Yesterday, the Duke and Duchess of Cambridge attended a Westminster service to mark Holocaust Memorial Day and revealed that they have told their children about it.
- The Duke and Duchess of Cambridge have revealed they have told their children about the Holocaust.
- The couple attended a Westminster service yesterday to mark Holocaust Memorial Day.
- This royal news follows Kate unveiling a special project during a trip to Birmingham.
The royal couple joined Holocaust survivors in London to mark the 75th anniversary of the liberation of Auschwitz-Birkenau.
Mala Tribich, a survivor of the Ravensbruck and Bergen-Belsen concentration camps, asked the duchess about her family.
To which Kate replied, “We were talking to the children about it earlier today.
“But we have to be, you know, for a six year old… the interpretation,” suggesting she had explained it in a way that was appropriate for Prince George.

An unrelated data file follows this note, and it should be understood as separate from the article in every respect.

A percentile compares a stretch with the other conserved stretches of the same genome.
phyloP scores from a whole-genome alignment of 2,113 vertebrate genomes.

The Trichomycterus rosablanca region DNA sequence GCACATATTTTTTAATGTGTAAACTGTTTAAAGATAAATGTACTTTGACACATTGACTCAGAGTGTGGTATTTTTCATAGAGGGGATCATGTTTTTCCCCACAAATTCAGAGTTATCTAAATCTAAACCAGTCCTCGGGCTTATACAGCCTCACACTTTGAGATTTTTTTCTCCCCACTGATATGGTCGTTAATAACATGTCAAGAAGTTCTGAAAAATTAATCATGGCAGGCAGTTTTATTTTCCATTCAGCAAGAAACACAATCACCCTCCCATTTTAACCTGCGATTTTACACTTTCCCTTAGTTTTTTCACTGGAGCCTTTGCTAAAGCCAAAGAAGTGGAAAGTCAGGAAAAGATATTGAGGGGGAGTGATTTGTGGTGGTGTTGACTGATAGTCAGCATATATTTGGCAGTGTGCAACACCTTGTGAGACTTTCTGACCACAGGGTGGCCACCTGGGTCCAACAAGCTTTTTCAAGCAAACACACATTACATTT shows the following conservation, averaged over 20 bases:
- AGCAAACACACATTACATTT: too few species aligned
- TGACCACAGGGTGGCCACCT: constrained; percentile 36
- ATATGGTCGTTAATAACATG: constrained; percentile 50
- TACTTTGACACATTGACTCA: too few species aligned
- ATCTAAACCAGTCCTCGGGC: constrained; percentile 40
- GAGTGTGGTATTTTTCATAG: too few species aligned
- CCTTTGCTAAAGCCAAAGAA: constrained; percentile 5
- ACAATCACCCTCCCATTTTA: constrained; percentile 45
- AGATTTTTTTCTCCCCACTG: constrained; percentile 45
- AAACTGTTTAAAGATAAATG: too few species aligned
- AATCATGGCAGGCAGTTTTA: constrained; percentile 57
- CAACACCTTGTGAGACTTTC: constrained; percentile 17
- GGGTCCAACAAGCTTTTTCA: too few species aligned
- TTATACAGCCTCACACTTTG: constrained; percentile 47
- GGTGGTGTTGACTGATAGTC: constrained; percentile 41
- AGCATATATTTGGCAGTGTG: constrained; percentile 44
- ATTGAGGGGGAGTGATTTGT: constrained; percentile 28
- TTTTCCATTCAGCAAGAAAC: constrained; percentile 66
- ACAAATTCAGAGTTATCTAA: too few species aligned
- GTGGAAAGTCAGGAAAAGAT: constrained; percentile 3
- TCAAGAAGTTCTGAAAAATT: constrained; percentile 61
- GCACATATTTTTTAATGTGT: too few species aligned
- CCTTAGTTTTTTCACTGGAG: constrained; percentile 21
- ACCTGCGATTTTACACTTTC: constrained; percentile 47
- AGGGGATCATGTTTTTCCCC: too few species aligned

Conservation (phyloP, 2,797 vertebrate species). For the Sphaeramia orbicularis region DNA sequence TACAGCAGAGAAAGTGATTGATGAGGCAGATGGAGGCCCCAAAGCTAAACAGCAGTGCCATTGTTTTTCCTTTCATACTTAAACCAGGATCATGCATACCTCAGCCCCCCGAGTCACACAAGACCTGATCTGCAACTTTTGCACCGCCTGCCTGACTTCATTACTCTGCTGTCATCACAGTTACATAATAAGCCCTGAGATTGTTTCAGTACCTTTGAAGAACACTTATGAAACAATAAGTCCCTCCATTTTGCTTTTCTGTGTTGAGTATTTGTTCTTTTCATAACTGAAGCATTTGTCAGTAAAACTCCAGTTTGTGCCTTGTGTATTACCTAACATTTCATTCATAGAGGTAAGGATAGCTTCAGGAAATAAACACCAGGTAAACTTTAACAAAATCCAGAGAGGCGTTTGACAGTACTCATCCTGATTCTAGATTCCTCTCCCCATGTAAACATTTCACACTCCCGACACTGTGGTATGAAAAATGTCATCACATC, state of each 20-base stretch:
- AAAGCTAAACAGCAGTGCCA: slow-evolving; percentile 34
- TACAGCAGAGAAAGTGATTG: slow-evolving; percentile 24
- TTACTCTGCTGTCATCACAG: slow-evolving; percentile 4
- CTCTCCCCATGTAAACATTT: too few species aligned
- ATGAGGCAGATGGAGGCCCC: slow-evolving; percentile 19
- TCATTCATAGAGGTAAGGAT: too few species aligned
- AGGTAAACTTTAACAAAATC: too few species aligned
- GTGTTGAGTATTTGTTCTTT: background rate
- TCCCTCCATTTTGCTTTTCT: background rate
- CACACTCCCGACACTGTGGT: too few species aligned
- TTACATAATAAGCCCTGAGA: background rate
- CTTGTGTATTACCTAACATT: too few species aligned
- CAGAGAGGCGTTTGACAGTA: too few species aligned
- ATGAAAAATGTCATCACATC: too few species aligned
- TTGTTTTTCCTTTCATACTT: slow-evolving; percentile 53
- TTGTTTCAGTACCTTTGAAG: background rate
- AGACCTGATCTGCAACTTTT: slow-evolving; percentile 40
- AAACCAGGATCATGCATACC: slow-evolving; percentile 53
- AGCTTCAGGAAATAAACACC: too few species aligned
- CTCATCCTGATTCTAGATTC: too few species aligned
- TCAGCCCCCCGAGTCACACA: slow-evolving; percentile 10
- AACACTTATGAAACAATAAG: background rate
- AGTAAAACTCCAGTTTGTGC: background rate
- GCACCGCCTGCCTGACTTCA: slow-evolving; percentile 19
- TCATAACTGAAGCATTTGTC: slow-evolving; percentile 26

The Duke and Duchess of Cambridge met with 12 survivors of genocide – including those persecuted by the Nazis and others from Cambodia, Bosnia, Rwanda and Darfur.
They also lit candles in memory of those who had been killed – 75 candles were lit in total, to mark the 75 years since Auschwitz was liberated.
During the ceremony, Prince William read an extract from a letter written by a friend of his great-grandmother Princess Alice – who helped a Jewish family during the Holocaust.
It detailed how Princess Alice – Prince Phillip’s mother – decided to hide Rachel Cohen and her young daughter in her home, despite knowing the dangers.
Mala Tribich also spoke on stage about how she was taken to Sweden after liberation.
She said, “I feel like it is my duty to speak for all those whose voices were silenced and tell of those dark days in Europe. By speaking out it is my greatest hope that something positive will be handed down to future generations.”
Kate was also reunited with Holocaust survivor Yvonne Bernstein, who she photographed at Kensington Palace for an upcoming exhibition.
Her photographs were released yesterday, to mark Holocaust Memorial Day, and will form a special exhibition later this year.